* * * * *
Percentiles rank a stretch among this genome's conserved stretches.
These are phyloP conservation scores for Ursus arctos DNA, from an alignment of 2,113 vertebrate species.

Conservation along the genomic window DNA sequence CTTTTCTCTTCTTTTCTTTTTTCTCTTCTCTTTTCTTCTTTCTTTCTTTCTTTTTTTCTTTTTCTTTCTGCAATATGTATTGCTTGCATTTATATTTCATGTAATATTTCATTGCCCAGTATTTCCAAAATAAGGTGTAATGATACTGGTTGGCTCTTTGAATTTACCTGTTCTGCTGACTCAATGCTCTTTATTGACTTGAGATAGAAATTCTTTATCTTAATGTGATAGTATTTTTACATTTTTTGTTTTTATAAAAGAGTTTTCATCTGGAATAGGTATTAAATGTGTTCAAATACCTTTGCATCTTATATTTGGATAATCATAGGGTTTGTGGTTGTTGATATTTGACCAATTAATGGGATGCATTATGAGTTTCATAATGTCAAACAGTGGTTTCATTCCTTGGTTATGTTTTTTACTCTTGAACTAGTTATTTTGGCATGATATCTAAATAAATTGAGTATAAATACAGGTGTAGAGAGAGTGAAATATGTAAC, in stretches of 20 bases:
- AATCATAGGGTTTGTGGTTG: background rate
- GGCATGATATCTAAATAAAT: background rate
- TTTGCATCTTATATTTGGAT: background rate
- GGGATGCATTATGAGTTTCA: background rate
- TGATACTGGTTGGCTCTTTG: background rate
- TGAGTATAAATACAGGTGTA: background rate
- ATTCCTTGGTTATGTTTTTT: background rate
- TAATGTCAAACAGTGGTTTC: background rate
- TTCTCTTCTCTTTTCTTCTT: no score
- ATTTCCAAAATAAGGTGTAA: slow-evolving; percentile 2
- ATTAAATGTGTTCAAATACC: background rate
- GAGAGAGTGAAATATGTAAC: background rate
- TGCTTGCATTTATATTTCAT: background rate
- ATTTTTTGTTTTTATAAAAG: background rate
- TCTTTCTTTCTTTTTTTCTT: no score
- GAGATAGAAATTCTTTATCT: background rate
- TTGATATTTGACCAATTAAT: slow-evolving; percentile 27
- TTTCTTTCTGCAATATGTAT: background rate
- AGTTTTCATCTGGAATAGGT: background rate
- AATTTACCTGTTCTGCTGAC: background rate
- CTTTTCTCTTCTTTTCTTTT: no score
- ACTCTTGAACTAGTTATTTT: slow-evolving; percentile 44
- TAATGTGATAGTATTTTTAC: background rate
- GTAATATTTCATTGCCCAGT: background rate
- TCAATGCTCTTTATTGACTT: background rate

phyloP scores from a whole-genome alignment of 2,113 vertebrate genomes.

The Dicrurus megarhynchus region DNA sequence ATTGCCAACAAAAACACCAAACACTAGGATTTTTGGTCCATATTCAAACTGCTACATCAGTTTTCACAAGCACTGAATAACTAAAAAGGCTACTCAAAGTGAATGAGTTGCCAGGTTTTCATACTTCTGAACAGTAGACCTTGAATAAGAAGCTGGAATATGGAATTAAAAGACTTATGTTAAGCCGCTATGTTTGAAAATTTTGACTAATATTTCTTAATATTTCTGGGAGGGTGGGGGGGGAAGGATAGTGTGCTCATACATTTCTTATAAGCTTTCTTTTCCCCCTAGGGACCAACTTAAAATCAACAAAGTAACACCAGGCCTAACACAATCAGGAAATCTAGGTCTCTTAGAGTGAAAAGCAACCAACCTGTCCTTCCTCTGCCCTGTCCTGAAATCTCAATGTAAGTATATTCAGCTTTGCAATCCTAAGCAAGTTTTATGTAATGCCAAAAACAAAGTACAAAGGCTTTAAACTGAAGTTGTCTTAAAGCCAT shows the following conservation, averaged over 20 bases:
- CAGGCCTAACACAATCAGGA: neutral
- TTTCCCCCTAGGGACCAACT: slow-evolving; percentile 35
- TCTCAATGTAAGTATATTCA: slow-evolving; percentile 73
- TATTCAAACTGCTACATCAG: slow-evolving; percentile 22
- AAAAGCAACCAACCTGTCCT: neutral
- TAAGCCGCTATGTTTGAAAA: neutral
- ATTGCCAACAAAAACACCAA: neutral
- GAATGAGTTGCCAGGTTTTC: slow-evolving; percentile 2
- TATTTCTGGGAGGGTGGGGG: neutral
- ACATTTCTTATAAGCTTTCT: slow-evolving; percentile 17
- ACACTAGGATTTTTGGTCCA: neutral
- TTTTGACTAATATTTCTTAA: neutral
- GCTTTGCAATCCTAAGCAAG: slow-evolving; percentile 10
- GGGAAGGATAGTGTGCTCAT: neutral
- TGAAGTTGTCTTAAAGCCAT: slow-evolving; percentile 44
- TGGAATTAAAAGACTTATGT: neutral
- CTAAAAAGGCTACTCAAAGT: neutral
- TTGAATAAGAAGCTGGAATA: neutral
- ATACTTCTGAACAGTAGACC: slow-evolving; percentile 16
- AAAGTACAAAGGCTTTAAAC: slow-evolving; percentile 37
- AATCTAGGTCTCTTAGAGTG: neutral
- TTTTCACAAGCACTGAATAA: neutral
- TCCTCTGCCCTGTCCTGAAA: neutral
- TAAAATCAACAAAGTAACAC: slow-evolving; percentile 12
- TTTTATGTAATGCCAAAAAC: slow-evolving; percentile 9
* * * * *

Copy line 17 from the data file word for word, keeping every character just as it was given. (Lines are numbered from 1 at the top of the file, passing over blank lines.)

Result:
- ATTTTTTGTTTTTATAAAAG: background rate